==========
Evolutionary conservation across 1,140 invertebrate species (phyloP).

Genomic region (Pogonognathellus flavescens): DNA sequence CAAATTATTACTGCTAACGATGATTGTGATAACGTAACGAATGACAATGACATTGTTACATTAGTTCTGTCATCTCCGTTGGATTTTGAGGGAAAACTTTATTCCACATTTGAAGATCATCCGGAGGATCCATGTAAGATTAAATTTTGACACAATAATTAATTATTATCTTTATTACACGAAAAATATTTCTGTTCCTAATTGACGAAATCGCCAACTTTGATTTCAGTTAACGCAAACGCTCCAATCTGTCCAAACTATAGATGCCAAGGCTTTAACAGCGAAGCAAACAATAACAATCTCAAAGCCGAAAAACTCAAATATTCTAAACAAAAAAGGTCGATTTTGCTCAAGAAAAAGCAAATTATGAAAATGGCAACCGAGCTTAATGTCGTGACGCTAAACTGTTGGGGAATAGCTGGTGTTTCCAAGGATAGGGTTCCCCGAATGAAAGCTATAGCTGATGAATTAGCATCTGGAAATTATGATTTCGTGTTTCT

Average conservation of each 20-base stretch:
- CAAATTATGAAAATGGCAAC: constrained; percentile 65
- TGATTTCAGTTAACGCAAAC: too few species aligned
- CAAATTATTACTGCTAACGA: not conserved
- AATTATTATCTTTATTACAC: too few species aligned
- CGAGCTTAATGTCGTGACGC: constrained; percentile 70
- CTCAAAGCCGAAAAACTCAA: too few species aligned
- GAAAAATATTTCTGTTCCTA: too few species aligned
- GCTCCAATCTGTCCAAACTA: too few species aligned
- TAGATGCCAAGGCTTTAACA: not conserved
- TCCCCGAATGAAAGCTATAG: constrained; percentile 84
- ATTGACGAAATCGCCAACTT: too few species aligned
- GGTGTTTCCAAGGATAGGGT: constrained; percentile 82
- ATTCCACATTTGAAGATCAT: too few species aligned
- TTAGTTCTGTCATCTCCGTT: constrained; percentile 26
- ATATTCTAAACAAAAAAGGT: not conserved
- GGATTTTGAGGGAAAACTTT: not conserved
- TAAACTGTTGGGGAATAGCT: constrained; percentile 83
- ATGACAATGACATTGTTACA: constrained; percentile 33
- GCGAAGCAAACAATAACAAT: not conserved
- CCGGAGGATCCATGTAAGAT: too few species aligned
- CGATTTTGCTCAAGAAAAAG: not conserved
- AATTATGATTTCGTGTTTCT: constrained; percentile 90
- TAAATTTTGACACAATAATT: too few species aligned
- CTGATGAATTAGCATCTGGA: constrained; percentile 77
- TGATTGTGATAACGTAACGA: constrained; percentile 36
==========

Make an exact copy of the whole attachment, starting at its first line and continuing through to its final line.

Evolutionary conservation across 1,140 invertebrate species (phyloP).

Genomic region (Pogonognathellus flavescens): DNA sequence CAAATTATTACTGCTAACGATGATTGTGATAACGTAACGAATGACAATGACATTGTTACATTAGTTCTGTCATCTCCGTTGGATTTTGAGGGAAAACTTTATTCCACATTTGAAGATCATCCGGAGGATCCATGTAAGATTAAATTTTGACACAATAATTAATTATTATCTTTATTACACGAAAAATATTTCTGTTCCTAATTGACGAAATCGCCAACTTTGATTTCAGTTAACGCAAACGCTCCAATCTGTCCAAACTATAGATGCCAAGGCTTTAACAGCGAAGCAAACAATAACAATCTCAAAGCCGAAAAACTCAAATATTCTAAACAAAAAAGGTCGATTTTGCTCAAGAAAAAGCAAATTATGAAAATGGCAACCGAGCTTAATGTCGTGACGCTAAACTGTTGGGGAATAGCTGGTGTTTCCAAGGATAGGGTTCCCCGAATGAAAGCTATAGCTGATGAATTAGCATCTGGAAATTATGATTTCGTGTTTCT

Average conservation of each 20-base stretch:
- CAAATTATGAAAATGGCAAC: constrained; percentile 65
- TGATTTCAGTTAACGCAAAC: too few species aligned
- CAAATTATTACTGCTAACGA: not conserved
- AATTATTATCTTTATTACAC: too few species aligned
- CGAGCTTAATGTCGTGACGC: constrained; percentile 70
- CTCAAAGCCGAAAAACTCAA: too few species aligned
- GAAAAATATTTCTGTTCCTA: too few species aligned
- GCTCCAATCTGTCCAAACTA: too few species aligned
- TAGATGCCAAGGCTTTAACA: not conserved
- TCCCCGAATGAAAGCTATAG: constrained; percentile 84
- ATTGACGAAATCGCCAACTT: too few species aligned
- GGTGTTTCCAAGGATAGGGT: constrained; percentile 82
- ATTCCACATTTGAAGATCAT: too few species aligned
- TTAGTTCTGTCATCTCCGTT: constrained; percentile 26
- ATATTCTAAACAAAAAAGGT: not conserved
- GGATTTTGAGGGAAAACTTT: not conserved
- TAAACTGTTGGGGAATAGCT: constrained; percentile 83
- ATGACAATGACATTGTTACA: constrained; percentile 33
- GCGAAGCAAACAATAACAAT: not conserved
- CCGGAGGATCCATGTAAGAT: too few species aligned
- CGATTTTGCTCAAGAAAAAG: not conserved
- AATTATGATTTCGTGTTTCT: constrained; percentile 90
- TAAATTTTGACACAATAATT: too few species aligned
- CTGATGAATTAGCATCTGGA: constrained; percentile 77
- TGATTGTGATAACGTAACGA: constrained; percentile 36